Arriving at the scene a couple of years late, I was nevertheless swept away (as so many others have been before me) by Donna Tartt's The Goldfinch, a modern day epic journey of introspection and self-discovery. The story follows Theo Decker, a New York City youth who loses his mother in a terrorist attack, as he overcomes nearly insurmountable obstacles and setbacks to discover what it really means to be human and alive. The novel transcends time and place to reveal to the reader certain existential truths that we don't often confront in our daily lives. Highly recommended.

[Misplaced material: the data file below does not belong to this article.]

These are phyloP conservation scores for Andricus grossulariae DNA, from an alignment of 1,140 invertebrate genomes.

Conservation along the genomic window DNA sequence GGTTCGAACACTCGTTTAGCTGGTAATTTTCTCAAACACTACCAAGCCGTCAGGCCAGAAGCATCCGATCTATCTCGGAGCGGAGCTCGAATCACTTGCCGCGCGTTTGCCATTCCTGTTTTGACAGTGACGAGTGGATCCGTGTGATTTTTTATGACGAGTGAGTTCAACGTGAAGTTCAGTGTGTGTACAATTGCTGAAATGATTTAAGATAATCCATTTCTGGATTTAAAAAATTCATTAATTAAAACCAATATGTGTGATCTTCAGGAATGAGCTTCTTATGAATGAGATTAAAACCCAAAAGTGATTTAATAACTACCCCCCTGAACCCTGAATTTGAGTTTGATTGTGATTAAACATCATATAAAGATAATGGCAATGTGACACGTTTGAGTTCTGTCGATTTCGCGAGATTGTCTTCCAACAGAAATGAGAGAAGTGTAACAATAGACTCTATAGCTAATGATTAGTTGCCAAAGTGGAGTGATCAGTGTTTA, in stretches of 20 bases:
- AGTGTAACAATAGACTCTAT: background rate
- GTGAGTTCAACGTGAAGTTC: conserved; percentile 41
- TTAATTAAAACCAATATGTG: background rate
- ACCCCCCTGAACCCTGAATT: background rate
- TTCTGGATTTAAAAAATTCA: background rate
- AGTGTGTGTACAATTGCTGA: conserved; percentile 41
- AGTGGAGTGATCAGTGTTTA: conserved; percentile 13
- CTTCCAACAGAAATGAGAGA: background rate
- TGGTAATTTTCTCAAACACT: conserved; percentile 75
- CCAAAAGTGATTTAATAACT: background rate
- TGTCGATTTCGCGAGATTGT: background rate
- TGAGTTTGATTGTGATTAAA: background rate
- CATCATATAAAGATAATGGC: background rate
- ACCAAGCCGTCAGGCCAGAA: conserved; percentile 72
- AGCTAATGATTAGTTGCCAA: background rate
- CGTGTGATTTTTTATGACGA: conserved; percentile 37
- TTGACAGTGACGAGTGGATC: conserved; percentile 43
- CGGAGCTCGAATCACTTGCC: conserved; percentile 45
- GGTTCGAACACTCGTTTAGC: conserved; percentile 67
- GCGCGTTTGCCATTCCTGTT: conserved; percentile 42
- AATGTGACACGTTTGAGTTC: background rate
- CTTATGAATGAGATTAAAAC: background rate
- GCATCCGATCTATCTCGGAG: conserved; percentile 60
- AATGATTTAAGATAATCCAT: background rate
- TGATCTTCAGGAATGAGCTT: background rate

WINNER OF THE PULITZER PRIZE "The Goldfinch is a rarity that comes along perhaps half a dozen times per decade, a smartly written literary novel that connects with the heart as well as the mind....Donna Tartt has delivered an extraordinary work of fiction."--Stephen King, The New York Times Book Review Theo Decker, a 13-year-old New Yorker, miraculously survives an accident that kills his mother. Abandoned by his father, Theo is taken in by the family of a wealthy friend. Bewildered by his strange new home on Park Avenue, disturbed by schoolmates who don't know how to talk to him, and tormented above all by his longing for his mother, he clings to the one thing that reminds him of her: a small, mysteriously captivating painting that ultimately draws Theo into the underworld of art. As an adult, Theo moves silkily between the drawing rooms of the rich and the dusty labyrinth of an antiques store where he works. He is alienated and in love--and at the center of a narrowing, ever more dangerous circle. The Goldfinch is a mesmerizing, stay-up-all-night and tell-all-your-friends triumph, an old-fashioned story of loss and obsession, survival and self-invention, and the ruthless machinations of fate.